The term “hacker” usually conjures up an image of a nefarious computer whiz secretively working in a dark room. But at Hacks for Humanity at The University of Texas at Dallas in October, that notion couldn’t have been further from the truth.
Dozens of computer experts and nonexperts joined Arizona State University in tying technical knowledge to compassion in an effort to solve societal ills. For the first time, UT Dallas co-hosted the 36-hour hackathon, which originated at Arizona State five years ago.
At a hackathon, which can last several hours or days, programmers and those with technical backgrounds work together on a particular product. Each participant plays a different role and makes a different contribution.
“This is different from usual UTD hackathons,” said Rod Wetterskog, one of the organizers of the event and assistant dean of corporate relations in the Erik Jonsson School of Engineering and Computer Science.
In a departure from the usual structure, students, faculty, staff and community members, each with individual talents and levels of expertise, were welcomed. Approximately 70 people, including artists, coders, app makers, designers, engineers and entrepreneurs took part. They ranged from high school students to professionals to retirees. Livestreaming between the two universities shared video of workshops and collaborations.
The goal of Hacks for Humanity was to encourage a social good and to challenge participants to create technologies that address local and global issues.
Participants were encouraged to select one issue from a list of themes that included parenting, mobility and social justice. They also were asked to choose at least three of seven principles: kindness, compassion, integrity, respect, empathy, forgiveness and self-reflection. The participants were given guidelines and milestones provided by event facilitators. State Farm provided some financial support, and employees served as mentors and judges at UT Dallas for awards and prizes.
The concept of helping others hit close to home for attendees such as Thomas Dang, who graduated with a bachelor’s degree in computer science from UT Dallas last May. He volunteered to help victims of the Garland, Texas, tornado in December 2015.
“It’s one thing to see the devastation of a tornado on television,” he said. “But to see it firsthand was something I’d never witnessed before in my life. I saw there was a lot of paperwork and communication by phone, but no app where people could have a map of the affected regions and work together. It was very eye-opening,” he said.
Dang said Hacks for Humanity inspired him to help create an app called ReElevate for the contest. His team placed second in the event.
“It felt good to have this energy around people who want to do something for the common good,” he said. “I feel positive and energetic. That’s why I wanted to be a part of this.”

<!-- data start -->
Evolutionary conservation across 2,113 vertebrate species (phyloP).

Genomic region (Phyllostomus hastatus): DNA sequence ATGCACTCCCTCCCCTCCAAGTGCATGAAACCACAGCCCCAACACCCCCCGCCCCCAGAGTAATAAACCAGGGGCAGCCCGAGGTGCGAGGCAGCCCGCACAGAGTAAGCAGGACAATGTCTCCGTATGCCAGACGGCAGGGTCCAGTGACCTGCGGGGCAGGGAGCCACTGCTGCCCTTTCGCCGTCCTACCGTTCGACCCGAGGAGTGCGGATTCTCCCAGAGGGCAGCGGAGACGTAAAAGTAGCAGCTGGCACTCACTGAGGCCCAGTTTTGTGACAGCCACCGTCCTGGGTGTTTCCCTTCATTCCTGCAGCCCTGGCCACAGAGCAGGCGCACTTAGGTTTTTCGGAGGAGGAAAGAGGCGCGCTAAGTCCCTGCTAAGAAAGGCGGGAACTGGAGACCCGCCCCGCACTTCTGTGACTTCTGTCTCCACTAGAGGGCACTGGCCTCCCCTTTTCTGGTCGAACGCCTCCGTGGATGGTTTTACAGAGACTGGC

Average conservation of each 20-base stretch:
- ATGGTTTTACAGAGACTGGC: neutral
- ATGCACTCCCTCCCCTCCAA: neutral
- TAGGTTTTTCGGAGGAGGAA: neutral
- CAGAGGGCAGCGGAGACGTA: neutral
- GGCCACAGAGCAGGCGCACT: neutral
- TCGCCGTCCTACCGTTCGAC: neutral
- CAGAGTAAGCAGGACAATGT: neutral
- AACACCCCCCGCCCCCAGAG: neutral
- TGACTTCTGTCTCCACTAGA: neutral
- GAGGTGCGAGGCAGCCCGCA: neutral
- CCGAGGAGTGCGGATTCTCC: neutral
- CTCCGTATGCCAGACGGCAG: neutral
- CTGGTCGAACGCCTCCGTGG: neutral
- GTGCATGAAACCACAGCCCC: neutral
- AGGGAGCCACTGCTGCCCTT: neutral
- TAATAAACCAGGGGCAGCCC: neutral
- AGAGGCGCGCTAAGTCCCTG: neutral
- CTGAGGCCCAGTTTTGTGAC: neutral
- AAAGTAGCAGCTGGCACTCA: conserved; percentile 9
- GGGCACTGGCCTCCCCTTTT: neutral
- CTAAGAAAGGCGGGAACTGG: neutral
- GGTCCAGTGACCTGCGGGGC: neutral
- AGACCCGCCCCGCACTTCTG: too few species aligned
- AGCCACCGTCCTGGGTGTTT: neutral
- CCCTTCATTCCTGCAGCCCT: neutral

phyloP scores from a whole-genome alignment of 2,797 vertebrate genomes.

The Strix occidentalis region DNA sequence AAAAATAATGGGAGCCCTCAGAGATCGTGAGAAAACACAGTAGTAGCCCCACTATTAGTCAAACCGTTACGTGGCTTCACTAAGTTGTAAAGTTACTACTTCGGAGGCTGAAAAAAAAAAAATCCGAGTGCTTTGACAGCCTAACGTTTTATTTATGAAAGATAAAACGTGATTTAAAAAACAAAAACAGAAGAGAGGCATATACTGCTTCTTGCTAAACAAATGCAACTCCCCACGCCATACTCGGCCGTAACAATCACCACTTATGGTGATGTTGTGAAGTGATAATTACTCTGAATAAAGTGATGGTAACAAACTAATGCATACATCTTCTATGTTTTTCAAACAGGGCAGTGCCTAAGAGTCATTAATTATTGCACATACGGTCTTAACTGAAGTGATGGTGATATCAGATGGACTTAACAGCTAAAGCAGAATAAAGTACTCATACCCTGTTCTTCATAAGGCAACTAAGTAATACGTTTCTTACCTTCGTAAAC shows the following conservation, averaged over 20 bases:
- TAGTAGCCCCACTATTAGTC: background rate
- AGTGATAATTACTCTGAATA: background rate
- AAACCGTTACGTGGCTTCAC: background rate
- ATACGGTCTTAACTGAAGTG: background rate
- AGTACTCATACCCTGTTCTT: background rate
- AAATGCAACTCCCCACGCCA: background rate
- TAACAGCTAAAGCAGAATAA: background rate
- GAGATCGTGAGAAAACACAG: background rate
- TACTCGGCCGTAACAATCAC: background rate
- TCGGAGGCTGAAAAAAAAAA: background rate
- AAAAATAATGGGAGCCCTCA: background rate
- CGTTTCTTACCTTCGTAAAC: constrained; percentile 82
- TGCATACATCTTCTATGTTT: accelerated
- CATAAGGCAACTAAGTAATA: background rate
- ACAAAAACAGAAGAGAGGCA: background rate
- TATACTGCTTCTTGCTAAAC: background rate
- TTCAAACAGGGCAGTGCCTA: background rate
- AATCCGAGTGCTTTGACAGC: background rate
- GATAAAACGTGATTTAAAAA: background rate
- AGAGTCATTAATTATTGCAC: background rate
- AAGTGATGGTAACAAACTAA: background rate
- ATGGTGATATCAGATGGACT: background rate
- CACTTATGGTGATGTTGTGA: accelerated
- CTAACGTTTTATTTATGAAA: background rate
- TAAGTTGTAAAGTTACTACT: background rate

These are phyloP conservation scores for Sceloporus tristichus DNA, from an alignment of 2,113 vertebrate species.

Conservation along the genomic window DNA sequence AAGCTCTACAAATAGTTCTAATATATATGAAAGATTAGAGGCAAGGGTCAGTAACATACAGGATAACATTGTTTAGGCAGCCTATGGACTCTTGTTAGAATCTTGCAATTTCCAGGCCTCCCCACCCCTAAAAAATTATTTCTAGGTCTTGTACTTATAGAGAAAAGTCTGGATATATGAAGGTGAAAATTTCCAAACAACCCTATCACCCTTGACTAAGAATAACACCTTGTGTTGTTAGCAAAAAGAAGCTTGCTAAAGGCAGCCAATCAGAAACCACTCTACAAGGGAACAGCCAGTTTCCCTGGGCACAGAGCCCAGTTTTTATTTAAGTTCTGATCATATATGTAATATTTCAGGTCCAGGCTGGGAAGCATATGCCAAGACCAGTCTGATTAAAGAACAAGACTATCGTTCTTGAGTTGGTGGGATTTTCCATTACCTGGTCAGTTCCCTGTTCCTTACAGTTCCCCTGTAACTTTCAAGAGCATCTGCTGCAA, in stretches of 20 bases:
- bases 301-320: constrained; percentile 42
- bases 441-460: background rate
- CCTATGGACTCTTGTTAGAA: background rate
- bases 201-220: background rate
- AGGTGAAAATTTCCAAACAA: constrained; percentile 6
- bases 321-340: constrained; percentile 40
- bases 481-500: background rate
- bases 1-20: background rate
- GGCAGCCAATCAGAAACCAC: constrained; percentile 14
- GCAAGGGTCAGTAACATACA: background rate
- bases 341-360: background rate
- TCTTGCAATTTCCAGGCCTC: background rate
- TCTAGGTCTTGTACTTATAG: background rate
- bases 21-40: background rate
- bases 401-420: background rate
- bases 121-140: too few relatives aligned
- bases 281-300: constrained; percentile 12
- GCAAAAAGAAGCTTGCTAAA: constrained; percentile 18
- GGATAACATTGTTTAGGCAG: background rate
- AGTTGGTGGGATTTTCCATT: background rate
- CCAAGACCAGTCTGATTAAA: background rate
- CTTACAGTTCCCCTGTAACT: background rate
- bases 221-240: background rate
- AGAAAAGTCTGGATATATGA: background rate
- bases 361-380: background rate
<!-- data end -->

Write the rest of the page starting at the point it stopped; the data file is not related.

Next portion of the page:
John Cole, senior lecturer in computer science in the Jonsson School, and Dr. Ben Wright, assistant professor in the School of Arts and Humanities, helped to coordinate UT Dallas’ efforts at the event.
“This is my baby. I live to work on these kinds of things,” Cole said. “UTD has done many hackathons but none quite like this,” he said.
Wright appreciated engaging with colleagues in other disciplines.
“Students, and especially faculty, rarely get the chance to work across campus on this kind of interdisciplinary work. I know I learned a lot from my colleagues in the Erik Jonsson School of Engineering and Computer Science, and I hope they benefited from having a humanist involved in the planning process,” he said.
The momentum from Hacks for Humanity does not stop once the winning teams claim their prizes. Attendees signed a pledge promising to practice the seven principles in their own lives. And organizers plan to co-host Hacks for Humanity again.
“I do enjoy the heck out of this,” Cole said. “But I especially like being part of something bigger than myself and getting groups of people to talk. It gives us a broader view of the world.”
ABOUT THE UT DALLAS COMPUTER SCIENCE DEPARTMENT
The UT Dallas Computer Science program is one of the largest Computer Science departments in the United States with over 2,800 bachelors-degree students, more than 1,000 master’s students, 190 Ph.D. students, 52 tenure-track faculty members, and 41 full-time senior lecturers, as of Fall 2018. With The University of Texas at Dallas’ unique history of starting as a graduate institution first, the CS Department is built on a legacy of valuing innovative research and providing advanced training for software engineers and computer scientists.